Fruit trees were planted at Schilletter-University Village (SUV) Community Center, and shrubs were planted at the Iowa State Arboretum by students in leadership and learning studies as their capstone project.
Three apple, two cherry and two pear trees were planted by volunteers at the SUV Community Center on Wednesday. Additional shrubs were planted at the Iowa State Arboretum, with around 11 people attending.
Students minoring in leadership and learning studies developed the tree-planting project over the course of the spring, summer and fall 2020 semesters. Most students in the minor are also in the College of Agriculture and Life Sciences.
Samantha Blitzer, senior in agriculture and life sciences education, said the tree planting was their class' way of bringing together the community and diversifying the nature surrounding the community.
Blitzer lives at SUV and is a part of SUV Community Council, which she said inspired her to choose that location for planting.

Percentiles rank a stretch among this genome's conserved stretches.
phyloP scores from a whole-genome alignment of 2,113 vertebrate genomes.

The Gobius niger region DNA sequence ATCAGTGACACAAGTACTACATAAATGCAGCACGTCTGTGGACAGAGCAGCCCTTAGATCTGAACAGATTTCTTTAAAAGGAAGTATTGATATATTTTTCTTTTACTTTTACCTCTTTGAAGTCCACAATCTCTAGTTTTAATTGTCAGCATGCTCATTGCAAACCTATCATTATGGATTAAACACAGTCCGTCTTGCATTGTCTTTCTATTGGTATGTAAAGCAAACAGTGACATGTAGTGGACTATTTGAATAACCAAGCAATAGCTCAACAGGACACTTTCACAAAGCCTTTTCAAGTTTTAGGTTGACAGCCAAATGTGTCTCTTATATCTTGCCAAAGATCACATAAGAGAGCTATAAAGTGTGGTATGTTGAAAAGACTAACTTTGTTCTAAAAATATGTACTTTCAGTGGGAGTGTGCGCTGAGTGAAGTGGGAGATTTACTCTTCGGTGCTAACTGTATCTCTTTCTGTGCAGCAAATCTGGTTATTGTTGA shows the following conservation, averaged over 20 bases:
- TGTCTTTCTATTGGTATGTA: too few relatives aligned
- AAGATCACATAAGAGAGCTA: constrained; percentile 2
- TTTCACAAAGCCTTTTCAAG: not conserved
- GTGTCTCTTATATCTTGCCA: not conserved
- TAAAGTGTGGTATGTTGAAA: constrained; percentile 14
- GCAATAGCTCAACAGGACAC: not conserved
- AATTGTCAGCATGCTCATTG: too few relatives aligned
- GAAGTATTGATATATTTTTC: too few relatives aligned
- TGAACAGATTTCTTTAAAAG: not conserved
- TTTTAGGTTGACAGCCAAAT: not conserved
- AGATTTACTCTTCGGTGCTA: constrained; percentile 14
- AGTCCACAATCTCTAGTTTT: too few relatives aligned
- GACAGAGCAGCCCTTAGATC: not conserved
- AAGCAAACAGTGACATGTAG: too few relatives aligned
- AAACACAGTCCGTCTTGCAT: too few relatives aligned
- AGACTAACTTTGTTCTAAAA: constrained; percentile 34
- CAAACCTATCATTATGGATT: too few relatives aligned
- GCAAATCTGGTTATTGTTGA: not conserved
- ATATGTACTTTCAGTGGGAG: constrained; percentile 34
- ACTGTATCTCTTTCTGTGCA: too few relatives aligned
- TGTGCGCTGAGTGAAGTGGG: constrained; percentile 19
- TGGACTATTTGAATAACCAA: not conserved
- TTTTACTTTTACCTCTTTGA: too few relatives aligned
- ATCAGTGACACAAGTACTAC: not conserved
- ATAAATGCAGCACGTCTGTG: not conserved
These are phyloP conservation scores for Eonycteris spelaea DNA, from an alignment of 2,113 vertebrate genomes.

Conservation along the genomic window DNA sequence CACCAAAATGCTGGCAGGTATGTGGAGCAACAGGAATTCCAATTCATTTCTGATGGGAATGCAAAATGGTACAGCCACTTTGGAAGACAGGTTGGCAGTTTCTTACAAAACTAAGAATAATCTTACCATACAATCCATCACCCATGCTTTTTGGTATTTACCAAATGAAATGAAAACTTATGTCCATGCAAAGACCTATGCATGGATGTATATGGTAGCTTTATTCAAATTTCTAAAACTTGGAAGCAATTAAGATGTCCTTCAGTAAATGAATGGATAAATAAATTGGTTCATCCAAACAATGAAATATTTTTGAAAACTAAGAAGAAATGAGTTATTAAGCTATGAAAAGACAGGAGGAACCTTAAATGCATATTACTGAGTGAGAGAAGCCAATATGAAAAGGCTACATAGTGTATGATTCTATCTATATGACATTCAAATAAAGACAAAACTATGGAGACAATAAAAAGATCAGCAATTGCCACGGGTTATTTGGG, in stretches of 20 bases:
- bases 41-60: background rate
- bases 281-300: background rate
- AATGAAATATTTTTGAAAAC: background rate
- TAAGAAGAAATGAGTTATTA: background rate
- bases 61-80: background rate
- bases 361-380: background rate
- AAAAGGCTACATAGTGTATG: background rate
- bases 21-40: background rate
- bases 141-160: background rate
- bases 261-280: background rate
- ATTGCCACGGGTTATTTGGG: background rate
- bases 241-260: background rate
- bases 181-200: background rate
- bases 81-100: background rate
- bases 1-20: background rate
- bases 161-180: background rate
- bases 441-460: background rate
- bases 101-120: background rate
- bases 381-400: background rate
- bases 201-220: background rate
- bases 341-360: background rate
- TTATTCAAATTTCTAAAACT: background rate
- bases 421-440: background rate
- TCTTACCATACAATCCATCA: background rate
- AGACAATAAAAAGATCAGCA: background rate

“I can see that the community is really diverse,” Blitzer said. “There are families, there are younger students and there are animals. It’s a full community on its own. It was really just a blessing to be able to use the space.”
Blitzer also said tree trimming, watering and other maintenance will be done by facilities management at each respective location. The trees are still in need of a pollinator, but Blitzer expects the crab apple trees in the area to be sufficient. Fruit is expected to develop within one to two years.
Trees hold a special place in her heart, as Blitzer grew up in a forest in New Jersey.
“Being Jewish, even more so, it’s a mitzvah to plant a tree,” Blitzer said. “We have a holiday for the trees. It’s really something that’s part of my core values as a person, and it’s really about helping the community as well.”
Emma Duff, senior in environmental science, said that facilities planning and management dug the holes for tree planting before the event.
“We had the trees prepared for us, so we just had to take the trees out of the buckets and put them in,” Duff said. “We put the dirt back into the holes, put the mulch around them, watered them and put chicken wire and stakes around to secure the tree.”
She said the chicken wire was put in place to protect trees from wildlife, and the learning and leadership sciences class will be checking tree growth.
Duff also said she learned innumerable ways to develop her leadership skills and knowledge by aiding in the development and execution of the plantings.
“What the [community] is getting out of it is just bringing everyone together in different ways,” Duff said.